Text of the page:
Reviewed by Fiona Graham in SBR 2015:1
Review Section: Non Fiction
‘None of us can say we didn’t know. Now you know too’, notes Erik de la Reguera laconically, seeing security guards at the Greek port of Patras beating up undocumented migrants – in broad daylight, in front of crowds of tourists – as they attempt to stow away on a ferry to Italy. Unlike those who looked the other way in the face of Nazi persecution, today’s Europeans will not be able to feign ignorance.
Gränsbrytarna tells the stories of Norma and Oscar from Guatemala, Abou from Ivory Coast and Jamal from Afghanistan, as they struggle to cross the chasm between Third and First World. Abou and Jamal are both fleeing from persecution; Abou, a Muslim, from the followers of President Laurent Gbagbo, a militant born-again Christian; Jamal from the Taliban, who brook no dissent in his Pashtun village. Both are bound for Fortress Europe. Norma and Oscar, like so many other Central Americans, risk everything to reach the United States – not to seek refuge, but to raise their families out of the poverty which keeps half of Guatemala’s children chronically malnourished.
De la Reguera skilfully weaves a brief history of human migration and an analysis of political thought about human rights, citizenship, nationhood and freedom of movement into his narrative. His central question – why is it that certain categories of human beings can use the world as their playground, while simply crossing a border makes ‘illegals’ of others – might seem naïve to the likes of UKIP voters in these times of growing xenophobia, but it is a valid one. The historical background serves as a reminder that the time is not long past when millions of Europeans, including poor Scandinavians, crossed the Atlantic to seek their fortune.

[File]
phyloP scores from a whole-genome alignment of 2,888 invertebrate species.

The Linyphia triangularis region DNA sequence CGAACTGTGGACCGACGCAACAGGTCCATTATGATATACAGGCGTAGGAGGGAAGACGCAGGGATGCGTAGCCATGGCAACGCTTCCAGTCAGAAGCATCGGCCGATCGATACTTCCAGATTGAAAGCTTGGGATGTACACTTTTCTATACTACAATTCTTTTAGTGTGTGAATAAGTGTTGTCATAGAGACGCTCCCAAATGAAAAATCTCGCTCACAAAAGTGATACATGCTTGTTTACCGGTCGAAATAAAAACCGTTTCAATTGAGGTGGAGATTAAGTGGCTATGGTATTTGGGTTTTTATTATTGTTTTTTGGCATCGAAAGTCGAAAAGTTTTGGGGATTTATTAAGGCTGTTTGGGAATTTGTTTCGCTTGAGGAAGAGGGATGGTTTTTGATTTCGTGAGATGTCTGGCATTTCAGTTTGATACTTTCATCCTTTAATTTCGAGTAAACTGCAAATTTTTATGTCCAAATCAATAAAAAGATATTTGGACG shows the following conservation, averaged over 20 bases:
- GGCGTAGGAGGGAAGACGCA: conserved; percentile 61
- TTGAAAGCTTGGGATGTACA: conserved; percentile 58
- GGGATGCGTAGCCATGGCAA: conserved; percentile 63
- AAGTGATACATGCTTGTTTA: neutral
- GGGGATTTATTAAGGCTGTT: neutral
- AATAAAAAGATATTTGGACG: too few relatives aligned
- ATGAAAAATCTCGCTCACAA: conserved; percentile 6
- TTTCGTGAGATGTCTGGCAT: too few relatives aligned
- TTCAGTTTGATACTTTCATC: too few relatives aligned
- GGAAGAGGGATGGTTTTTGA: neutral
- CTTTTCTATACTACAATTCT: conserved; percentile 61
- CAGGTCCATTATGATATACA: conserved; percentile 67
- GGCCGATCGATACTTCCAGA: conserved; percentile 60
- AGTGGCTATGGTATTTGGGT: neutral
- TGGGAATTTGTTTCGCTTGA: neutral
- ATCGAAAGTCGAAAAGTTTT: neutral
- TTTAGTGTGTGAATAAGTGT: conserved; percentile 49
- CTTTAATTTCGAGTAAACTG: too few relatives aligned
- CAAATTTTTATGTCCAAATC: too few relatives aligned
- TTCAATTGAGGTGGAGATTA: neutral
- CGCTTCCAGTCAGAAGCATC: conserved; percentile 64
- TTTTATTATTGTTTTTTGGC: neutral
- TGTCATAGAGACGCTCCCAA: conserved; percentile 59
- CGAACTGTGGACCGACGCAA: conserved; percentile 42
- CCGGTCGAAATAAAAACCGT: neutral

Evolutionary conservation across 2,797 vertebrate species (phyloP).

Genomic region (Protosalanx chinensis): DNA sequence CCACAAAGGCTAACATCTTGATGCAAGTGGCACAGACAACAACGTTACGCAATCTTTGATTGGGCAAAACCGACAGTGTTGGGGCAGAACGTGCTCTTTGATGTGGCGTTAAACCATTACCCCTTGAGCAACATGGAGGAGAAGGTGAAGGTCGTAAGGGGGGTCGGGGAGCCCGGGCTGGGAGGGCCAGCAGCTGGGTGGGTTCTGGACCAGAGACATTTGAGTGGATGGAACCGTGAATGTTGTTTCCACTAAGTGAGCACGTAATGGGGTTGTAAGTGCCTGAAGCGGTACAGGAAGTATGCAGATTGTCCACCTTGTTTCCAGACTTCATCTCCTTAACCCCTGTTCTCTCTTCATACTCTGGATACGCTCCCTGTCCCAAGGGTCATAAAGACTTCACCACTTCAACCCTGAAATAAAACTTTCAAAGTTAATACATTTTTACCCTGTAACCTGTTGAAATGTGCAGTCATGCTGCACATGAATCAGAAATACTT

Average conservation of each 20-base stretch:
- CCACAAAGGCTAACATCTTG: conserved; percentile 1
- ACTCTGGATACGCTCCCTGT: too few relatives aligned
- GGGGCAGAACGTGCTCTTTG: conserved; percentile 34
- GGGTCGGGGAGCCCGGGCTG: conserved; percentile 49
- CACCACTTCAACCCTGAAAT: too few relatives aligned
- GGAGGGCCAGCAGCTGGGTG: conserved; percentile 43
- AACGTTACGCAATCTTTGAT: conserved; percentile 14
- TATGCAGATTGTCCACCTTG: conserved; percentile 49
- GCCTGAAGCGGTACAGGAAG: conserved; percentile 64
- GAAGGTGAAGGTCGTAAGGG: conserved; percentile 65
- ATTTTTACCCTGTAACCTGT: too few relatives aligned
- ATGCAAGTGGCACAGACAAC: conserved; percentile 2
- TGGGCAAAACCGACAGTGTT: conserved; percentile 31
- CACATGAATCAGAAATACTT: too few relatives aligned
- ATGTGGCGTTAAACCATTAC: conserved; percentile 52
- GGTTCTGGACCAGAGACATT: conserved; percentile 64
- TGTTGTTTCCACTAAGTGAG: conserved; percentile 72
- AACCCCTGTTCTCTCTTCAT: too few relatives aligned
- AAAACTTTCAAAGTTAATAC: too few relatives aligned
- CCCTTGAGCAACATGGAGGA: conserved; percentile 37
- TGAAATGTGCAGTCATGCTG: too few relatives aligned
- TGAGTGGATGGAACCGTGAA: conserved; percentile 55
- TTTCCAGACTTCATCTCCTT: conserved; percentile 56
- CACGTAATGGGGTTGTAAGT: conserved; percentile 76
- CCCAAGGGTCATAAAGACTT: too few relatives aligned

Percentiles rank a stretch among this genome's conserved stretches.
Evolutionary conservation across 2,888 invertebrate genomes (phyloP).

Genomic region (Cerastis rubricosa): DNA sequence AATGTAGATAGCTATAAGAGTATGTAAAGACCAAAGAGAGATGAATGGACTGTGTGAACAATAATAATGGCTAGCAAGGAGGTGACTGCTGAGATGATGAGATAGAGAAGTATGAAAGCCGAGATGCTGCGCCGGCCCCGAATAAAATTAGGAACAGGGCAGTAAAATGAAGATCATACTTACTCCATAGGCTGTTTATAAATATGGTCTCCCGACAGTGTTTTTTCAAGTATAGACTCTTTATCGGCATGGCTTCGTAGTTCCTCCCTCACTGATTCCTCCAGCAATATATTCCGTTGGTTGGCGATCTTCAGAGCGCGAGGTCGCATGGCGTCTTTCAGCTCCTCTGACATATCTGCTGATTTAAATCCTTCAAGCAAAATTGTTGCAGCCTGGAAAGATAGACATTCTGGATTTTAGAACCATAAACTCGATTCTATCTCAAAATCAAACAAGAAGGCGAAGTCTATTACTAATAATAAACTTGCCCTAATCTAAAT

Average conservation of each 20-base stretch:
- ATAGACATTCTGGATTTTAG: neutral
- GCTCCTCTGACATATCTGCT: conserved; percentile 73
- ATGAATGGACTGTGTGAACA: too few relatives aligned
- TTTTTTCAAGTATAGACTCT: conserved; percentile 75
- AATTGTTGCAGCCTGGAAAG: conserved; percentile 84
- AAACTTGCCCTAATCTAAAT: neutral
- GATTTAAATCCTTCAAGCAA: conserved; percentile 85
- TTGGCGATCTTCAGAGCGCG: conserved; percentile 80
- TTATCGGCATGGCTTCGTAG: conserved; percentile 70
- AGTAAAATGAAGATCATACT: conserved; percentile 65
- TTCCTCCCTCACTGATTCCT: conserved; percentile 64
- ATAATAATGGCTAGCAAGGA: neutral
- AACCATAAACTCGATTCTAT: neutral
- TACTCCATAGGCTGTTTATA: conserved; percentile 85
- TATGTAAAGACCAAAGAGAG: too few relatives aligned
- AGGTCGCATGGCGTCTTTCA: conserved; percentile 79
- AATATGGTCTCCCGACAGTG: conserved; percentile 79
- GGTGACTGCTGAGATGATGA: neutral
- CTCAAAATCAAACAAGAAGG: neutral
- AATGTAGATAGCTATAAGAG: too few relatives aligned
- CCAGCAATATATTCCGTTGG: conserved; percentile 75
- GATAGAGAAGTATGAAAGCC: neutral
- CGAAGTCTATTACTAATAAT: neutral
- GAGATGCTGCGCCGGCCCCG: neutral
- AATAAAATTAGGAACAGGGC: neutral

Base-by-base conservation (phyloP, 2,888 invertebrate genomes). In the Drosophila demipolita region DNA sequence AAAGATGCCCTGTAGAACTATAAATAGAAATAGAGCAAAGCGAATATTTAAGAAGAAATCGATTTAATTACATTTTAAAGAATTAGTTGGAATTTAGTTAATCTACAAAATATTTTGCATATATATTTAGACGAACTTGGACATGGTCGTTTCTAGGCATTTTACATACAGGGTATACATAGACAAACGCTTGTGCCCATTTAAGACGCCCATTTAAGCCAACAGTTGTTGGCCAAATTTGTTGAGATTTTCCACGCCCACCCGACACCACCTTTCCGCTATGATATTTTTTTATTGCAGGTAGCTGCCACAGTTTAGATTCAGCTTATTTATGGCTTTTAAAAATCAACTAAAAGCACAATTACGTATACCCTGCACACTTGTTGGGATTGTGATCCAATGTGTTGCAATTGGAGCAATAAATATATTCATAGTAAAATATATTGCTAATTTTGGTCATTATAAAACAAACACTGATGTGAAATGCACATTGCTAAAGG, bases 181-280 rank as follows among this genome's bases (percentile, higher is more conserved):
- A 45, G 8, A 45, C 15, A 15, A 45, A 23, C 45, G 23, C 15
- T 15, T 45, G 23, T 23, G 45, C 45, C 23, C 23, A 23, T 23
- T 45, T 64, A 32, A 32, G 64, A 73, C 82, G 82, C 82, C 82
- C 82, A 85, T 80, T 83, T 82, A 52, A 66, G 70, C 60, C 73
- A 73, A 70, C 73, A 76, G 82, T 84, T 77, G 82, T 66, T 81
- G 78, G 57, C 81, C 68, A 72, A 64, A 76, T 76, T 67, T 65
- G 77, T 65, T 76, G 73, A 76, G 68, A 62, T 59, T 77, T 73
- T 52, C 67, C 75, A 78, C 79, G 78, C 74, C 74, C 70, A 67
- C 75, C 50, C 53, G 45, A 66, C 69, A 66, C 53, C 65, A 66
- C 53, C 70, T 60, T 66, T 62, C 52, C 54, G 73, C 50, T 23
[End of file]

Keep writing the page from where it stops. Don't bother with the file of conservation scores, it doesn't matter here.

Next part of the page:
A foreign correspondent who spent several years reporting on Latin America, first from Argentina, later from Mexico, de la Reguera clearly has a real empathy with his protagonists. Not surprisingly, his account of the odyssey of the Guatemalan couple and their companions is particularly vivid. The reader who does not feel for Norma and Oscar as they travel through a lawless and often hostile Mexico, clawing their way on to the ‘tren de la muerte’ (‘death train’) and narrowly escaping bandits and kidnappers, must be stony-hearted indeed.
But de la Reguera is much more than a deft storyteller. His book is based on careful research and analysis, and reveals some startling – and shocking – connections. In the chapter entitled ‘The Deportation Industry’, for instance, we discover that the notorious ‘Arizona Law’, which allows police officers to demand ID for the flimsiest of reasons (such as being a Latin American), is the result of aggressive lobbying by the privately-owned penitentiary sector. This is a clear instance of democracy giving way to plutocracy – and it is migrant workers, held in lucrative custody, who suffer as a result.
This is an important and timely book which deserves a wide readership in Europe and the United States. De la Reguera gives a face and an identity to migrants and refugees, who are all too often reduced to statistics on drownings off Lampedusa, or death by dehydration in the Arizonan desert. His book is a call for reflection – and action.